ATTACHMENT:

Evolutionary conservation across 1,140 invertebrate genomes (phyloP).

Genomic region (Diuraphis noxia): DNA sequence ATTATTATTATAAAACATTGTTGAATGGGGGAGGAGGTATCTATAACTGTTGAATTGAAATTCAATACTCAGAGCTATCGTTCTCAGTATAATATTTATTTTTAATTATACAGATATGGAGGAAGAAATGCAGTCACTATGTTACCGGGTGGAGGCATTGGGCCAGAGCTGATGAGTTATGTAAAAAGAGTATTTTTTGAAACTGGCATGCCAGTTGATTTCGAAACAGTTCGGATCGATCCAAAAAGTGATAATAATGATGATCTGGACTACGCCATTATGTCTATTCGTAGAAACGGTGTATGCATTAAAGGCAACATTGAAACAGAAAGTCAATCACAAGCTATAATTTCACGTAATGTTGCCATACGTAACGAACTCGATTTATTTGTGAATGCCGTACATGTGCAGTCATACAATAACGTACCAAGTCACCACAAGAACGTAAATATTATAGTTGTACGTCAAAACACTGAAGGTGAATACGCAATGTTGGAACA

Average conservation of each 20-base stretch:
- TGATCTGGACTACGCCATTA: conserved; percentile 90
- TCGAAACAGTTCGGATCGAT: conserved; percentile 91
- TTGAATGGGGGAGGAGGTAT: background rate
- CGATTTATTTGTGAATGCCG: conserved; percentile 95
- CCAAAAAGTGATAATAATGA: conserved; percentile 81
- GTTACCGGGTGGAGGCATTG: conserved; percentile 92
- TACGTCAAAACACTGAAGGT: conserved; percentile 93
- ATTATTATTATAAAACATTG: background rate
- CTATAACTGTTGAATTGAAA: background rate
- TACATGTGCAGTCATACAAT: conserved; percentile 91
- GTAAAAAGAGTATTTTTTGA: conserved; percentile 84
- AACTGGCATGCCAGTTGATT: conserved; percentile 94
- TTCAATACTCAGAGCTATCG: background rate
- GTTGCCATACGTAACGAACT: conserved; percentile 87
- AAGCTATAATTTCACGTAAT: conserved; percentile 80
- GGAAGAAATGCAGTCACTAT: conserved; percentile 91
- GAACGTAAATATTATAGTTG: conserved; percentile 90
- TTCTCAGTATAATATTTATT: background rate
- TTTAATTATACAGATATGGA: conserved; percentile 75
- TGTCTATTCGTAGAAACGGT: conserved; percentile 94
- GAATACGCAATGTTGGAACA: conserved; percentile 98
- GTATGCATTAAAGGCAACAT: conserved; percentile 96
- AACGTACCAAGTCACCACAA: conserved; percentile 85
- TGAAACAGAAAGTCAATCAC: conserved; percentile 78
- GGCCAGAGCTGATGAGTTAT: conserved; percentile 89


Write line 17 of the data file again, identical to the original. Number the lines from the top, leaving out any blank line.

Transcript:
- GTTGCCATACGTAACGAACT: conserved; percentile 87